Usually, the most difficult part of the procedure is extracting the baby’s head, which is about the size of a large plum at 20 weeks. The head is grasped and crushed. The abortionist knows he has crushed the skull when a white substance comes out of the cervix — this was the baby’s brains. The abortionist then removes skull pieces.

D&E abortions are the most common second-trimester abortion procedure, but dismemberment is still controversial. D&E abortions dismember pain-capable, often viable preborn children in the womb. By its very nature, abortion is controversial because it brutally kills a weaker human based on the desire of another.

Dr. Levatino isn’t the only abortion industry insider to speak the truth about the Sopher clamps or forceps and abortion.

  • “There is no possibility of denying [abortion is] an act of destruction,” said abortionist Warren Hern of the D&E abortion procedure. “It is before one’s eyes. The sensations of dismemberment flow through the forceps like an electric current.” He even described a D&E procedure he committed on a 17-week-old preborn baby:

I inserted my forceps into the uterus and applied them to the head of the fetus, which was still alive, since fetal injection is not done at that stage of pregnancy. I closed the forceps, crushing the skull of the fetus, and withdrew the forceps. 

  • Notorious late-term abortionist LeRoy Carhart made a similar statement: “[W]hen you pull out a piece of the fetus, let’s say, an arm or a leg and remove that, at the time just prior to removal of the portion of the fetus,… the fetus [is] alive.”
  • A nurse who worked in an abortion facility, Brenda Pratt-Shafer, witnessed D&E abortions. She said:

Guided by ultrasound the abortionist grabbed one of the fetal legs with his forceps. He clamped down hard and with a twisting and tearing motion, ripped the leg from the little body. He brought it out and threw it in the pain beside me. […]

The next time he went in, he tore off an arm with hands and little fingers! I could see the fetus on the ultrasound screen trying to get away from the forceps!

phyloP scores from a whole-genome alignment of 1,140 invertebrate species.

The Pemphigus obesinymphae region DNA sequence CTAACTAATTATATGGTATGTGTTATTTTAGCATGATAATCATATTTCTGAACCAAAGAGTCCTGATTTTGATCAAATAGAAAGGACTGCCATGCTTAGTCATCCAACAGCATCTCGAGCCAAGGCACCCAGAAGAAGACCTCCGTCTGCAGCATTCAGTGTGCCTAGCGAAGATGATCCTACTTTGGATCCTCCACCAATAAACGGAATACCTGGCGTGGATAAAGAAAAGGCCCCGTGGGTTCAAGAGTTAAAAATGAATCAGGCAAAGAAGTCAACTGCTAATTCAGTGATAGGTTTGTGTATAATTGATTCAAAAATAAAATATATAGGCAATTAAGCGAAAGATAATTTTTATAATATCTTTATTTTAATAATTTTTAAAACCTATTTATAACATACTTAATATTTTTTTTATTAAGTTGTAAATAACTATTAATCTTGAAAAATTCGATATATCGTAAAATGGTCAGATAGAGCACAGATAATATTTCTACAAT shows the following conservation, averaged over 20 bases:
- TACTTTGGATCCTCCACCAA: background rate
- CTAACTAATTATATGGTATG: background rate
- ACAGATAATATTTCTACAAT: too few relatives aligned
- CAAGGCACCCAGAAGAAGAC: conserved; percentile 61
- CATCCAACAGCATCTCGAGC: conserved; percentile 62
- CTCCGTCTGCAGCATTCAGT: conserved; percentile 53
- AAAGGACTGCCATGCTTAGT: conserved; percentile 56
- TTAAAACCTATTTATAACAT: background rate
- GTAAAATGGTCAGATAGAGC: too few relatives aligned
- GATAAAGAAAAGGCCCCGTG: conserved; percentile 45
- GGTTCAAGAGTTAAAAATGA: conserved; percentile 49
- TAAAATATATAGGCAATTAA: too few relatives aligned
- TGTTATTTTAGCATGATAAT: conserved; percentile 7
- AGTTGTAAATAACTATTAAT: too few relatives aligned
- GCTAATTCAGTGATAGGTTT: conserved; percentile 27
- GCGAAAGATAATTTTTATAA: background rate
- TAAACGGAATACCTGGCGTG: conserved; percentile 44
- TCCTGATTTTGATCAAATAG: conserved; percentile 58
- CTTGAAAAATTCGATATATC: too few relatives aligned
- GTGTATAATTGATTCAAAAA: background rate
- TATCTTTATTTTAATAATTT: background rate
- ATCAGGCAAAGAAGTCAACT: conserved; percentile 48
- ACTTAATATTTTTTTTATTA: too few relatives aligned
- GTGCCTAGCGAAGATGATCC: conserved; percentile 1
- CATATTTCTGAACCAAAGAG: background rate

It’s shocking that anyone would celebrate this destructive and deadly instrument and the violent deaths it helps to carry out by placing it atop a Christmas tree. And it is laughable that Snopes would call itself a fact-checking site when it so blatantly attempts to shrug off and discredit those who tell the truth about abortion and its destruction.


Though Live Action News never made the claim, Snopes fact-checked the Christian Post for stating that the Christmas tree was located in an abortion facility — a reasonable assumption due to the presence of abortionists’ tools on the tree. (Surely, the average person doesn’t keep these grasping forceps in their home.) For this claim alone, Snopes rated the claim that “an abortion clinic put forceps atop their Christmas tree” a “mixture” of truth and falsehood.

An admitted abortion activist who worked for a late-term abortionist put a weapon of death on the tree and posted it publicly for the entire Twitterverse. Yes, Snopes, that really happened, regardless of where the tree was located.

Live Action News’ reporting on the Christmas tree and Sopher clamp were accurate, but Snopes didn’t search for the truth as it claims to do. Instead, it showed its own pro-abortion bias and misled its readers to cover up the ugly truth of what abortion is and how it is carried out.